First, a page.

citybeat (2007-40)

Wellâ"How Did I Get Here?

City Beat

David Byrne finds a nice salad at Trio on Market Square

David Byrne, the famously eccentric musician and composer, spent an evening in Knoxville week before last. Itâ’s not surprising that his description of downtown on his blog, widely disseminated on local discussion forums, has caused some consternation.

Once best known as lead singer/songwriter for the Talking Heads, Byrne has since scored ballets, operas, and movies. Most recently, heâ’s been at work with Fatboy Slim on a â“disco operaâ” based on the life of Imelda Marcos, which debuted at Carnegie Hall earlier this year. At 55, Byrne still has a dependably offbeat take on things, and maintains an appalled fascination with suburban America. He is, to a generation of post-hippie bohemians, a defining icon. A popular local tribute band, Same As It Ever Was, plays only Talking Heads songs.

Last month, he and his teenage daughter Malu were driving from the DC area to Los Angeles, mostly via I-40. His travel essay, â“On the Road,â” described East Tennessee in more detail than any other part of the trip. At Dollywood he contemplated the Dolly feminist-vamp paradox and took in a bird show. That evening, from the sound of it, they arrived via Chapman Highway (â“past surplus stores and honky tonksâ”). Approaching Knoxville, he free-associates:

â“The early Goth country classic â‘Knoxville Girlâ’ comes to mind, the song where the singer murders a young girl out in the woods by beating her with a stick and then drags her round and round by the hair as her blood soaks the ground around his feet.... The song prefigures Cormack [sic] McCarthyâ’s Child of God, and Flannery Oâ’Connerâ’s stories of minds bent by Jesus or by introspection and isolation.â” Byrne doesnâ’t mention it, but Child of God, McCarthyâ’s famous novel about a necrophiliac, is also set hereabouts.

â“At the Holiday Inn in Knoxville, I saw a sign for the historic town center. Thinking it might contain some character and restaurants, we head there in search of dinner,â” continues the intrepid Byrne, without referencing the fact that he had been to downtown Knoxville at least once before, a Bijou show in 1997. â“Thereâ’s no one on the streetsâ"not metaphorically, but literally not a single soul is out and itâ’s not even 8:00.â”

As weâ’ve noted in these pages since a team of city-hired consultants pointed it out to us in 1999, the three-block stretch of Clinch Avenue into downtown from the Worldâ’s Fair Park, including the Holiday Inn, is a bleak entry to downtown, past parking garages, a permit-only parking lot, and businesses with little street-front appeal. Thereâ’s no trace of restaurants, coffee houses, bars, or retail stores, and hence often few pedestrians except the occasional befuddled rock star.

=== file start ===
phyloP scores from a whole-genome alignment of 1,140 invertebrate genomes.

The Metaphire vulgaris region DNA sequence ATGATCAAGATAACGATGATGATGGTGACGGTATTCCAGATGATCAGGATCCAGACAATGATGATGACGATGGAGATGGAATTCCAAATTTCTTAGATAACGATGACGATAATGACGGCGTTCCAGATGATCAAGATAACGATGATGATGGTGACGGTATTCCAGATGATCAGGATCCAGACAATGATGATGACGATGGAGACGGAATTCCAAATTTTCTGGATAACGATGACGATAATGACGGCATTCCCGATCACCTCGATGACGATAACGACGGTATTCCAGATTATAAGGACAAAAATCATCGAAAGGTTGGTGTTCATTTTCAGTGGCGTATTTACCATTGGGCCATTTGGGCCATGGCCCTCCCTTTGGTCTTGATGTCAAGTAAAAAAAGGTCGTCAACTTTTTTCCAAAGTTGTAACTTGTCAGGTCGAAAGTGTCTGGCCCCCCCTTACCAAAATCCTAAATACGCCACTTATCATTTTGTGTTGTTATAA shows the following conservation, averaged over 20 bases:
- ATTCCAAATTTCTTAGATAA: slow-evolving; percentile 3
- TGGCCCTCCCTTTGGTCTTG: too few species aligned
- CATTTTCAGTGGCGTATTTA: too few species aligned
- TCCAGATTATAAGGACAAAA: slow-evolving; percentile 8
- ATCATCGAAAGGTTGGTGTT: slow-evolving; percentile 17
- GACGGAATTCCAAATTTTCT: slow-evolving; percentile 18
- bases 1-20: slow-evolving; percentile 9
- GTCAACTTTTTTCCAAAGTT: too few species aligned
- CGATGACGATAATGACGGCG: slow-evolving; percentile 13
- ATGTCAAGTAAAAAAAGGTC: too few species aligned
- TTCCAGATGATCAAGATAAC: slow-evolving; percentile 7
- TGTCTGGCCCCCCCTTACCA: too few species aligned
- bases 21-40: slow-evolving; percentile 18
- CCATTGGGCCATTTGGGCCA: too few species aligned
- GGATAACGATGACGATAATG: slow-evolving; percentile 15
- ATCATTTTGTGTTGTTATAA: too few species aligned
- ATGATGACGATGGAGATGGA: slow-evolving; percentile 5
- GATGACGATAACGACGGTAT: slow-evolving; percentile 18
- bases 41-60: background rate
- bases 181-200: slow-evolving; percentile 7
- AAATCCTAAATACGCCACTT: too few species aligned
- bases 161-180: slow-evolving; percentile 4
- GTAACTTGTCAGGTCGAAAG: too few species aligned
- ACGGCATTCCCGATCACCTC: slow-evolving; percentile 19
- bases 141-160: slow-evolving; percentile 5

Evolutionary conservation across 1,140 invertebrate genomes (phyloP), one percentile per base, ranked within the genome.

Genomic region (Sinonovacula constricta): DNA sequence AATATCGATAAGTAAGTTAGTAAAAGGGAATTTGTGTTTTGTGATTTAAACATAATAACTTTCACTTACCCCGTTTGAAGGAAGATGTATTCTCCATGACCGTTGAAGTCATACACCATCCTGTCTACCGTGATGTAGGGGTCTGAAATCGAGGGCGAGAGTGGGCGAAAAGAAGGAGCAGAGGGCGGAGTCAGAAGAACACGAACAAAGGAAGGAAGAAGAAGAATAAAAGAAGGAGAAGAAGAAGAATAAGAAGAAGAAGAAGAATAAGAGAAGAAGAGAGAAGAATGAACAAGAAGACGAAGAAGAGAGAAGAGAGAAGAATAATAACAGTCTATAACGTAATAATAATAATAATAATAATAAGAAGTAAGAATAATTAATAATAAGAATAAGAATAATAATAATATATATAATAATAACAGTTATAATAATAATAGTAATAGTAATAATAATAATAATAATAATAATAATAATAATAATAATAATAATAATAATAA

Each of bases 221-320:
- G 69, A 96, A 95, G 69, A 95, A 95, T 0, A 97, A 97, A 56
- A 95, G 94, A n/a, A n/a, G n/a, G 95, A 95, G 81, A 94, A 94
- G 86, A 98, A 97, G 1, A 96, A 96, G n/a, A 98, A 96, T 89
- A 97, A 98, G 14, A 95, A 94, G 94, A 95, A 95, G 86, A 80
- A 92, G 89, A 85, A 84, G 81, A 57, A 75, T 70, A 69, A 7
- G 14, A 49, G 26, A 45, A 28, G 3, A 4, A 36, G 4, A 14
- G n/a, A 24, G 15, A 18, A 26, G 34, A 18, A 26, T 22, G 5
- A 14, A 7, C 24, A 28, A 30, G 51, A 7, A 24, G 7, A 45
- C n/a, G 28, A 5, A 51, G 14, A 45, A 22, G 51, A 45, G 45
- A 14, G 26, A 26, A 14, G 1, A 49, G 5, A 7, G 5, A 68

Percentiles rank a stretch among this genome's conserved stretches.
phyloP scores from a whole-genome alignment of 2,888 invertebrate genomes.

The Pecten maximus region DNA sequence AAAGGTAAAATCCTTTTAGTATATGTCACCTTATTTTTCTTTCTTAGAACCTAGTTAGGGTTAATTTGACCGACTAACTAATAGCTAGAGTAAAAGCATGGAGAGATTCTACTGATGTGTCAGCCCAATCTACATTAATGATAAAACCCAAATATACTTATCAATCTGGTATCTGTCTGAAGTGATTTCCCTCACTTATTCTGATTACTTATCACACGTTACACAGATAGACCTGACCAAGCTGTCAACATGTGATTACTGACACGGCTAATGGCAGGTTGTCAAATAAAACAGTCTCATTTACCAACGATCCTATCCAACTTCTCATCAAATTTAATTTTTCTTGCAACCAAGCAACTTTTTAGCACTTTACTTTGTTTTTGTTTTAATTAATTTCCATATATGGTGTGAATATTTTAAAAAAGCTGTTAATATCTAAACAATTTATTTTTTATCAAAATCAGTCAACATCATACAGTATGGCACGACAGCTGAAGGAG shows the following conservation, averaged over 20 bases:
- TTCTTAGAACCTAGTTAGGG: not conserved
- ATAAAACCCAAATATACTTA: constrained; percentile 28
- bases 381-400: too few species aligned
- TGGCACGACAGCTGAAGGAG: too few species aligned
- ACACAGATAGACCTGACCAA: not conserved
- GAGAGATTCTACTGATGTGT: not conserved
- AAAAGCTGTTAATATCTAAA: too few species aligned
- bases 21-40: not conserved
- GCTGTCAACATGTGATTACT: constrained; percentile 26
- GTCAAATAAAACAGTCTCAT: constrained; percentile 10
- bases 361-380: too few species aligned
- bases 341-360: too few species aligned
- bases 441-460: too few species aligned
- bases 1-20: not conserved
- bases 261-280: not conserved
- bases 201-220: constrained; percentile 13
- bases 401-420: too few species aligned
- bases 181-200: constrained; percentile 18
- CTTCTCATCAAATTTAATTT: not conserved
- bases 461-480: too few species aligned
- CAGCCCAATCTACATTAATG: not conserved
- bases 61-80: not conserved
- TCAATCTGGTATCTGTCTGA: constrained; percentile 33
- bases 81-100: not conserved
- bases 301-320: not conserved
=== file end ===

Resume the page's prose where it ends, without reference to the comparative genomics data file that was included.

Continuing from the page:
â“Eventually, we reach Market Square where we see people sitting at some outdoor seats. There are [a] few restaurants, so weâ’re in luck. They serve me wine in a tiny plastic airplane bottle and we share a nice salad and some salmon. We wonder, where is everyone? Do they come to town to work, some of them, and then go home and stay in at night? Or do they go to restaurants and bars in suburban strip malls?â”

His acknowledgment of human beings on Market Square was not enough to stop his wondering where everybody is. Though some downtown boosters are frustrated that he didnâ’t come on a night when downtownâ’s life was more obvious, his assumptions about Knoxvilliansâ’â"and Americansâ’â"weeknight habits may be accurate.

A couple of places on the Square serve salmon and salad, but only one also serves wine in tiny bottles. If anyone spotted the pair, a tall, lean guy with an air of distracted alienation and a crazy shock of white hair, and his fairly gorgeous daughter, dining at Trio, we havenâ’t found them.

It was a slow Tuesday, sure enough, but some things were afoot that night. Across the Square at the Grotto, Athens-based rock band the Pendletons were performing, after local opener Random Panties. We might have suggested touring Italian-Canadian-Japanese art-rock band Blond Redhead, playing that night at the Bijou. Or New York-based Japanese comic-punk band Peelander-Z, later on at the Pilot Light.

â“On the way back to the hotel I grab a free copy of a local hip tabloid-sized mag called Skirt, and I suggest to Malu that this might give us a clue what people do around here.â”

OK, David Byrne comes to town, and he walks past Metro Pulse, Knoxville Voice, EvaMag, and the Shopper Newsâ"and he picks up Skirt, a chain womenâ’s magazine based in South Carolina and published in conjunction with the News-Sentinel (and edited by Janet Testerman). But David Byrne seems to like it. Most of what he says about Knoxville is what he says about :

â“Inside the well-designed and hip-looking magazine there are numerous editorial exhortations directed towards their women readershipâ"The Goddess Manifesto, Light Up The Universe, Be the One Who Makes the Rules, Miss Congeniality or Ms. President?

â“But interspersed with this are ads for plastic surgeons; Laser Vaginal Rejuvenation (get those feelings back again!)...and my favorite, an ad for a Brookhaven Retreat, a countryside rehab clinic that looks like an exquisite spa hotel (â‘no judgment, no shame â" for women with emotional or drug addiction challengesâ’).

â“Wow, so THATâ’S what everyone is up to! How does one reconcile the empowerment rhetoric with the insecurity implied by the plastic surgery.... Do I believe what I hear (the self-boosting) or what I see (degradation and insecurity)?â”

Byrne once mentioned Memphis (â“home of Elvis and the ancient Greeksâ”) in a song; if he mentions Knoxville, it may be as a place to find provocative womenâ’s magazines, and nice salads. â" Jack Neely

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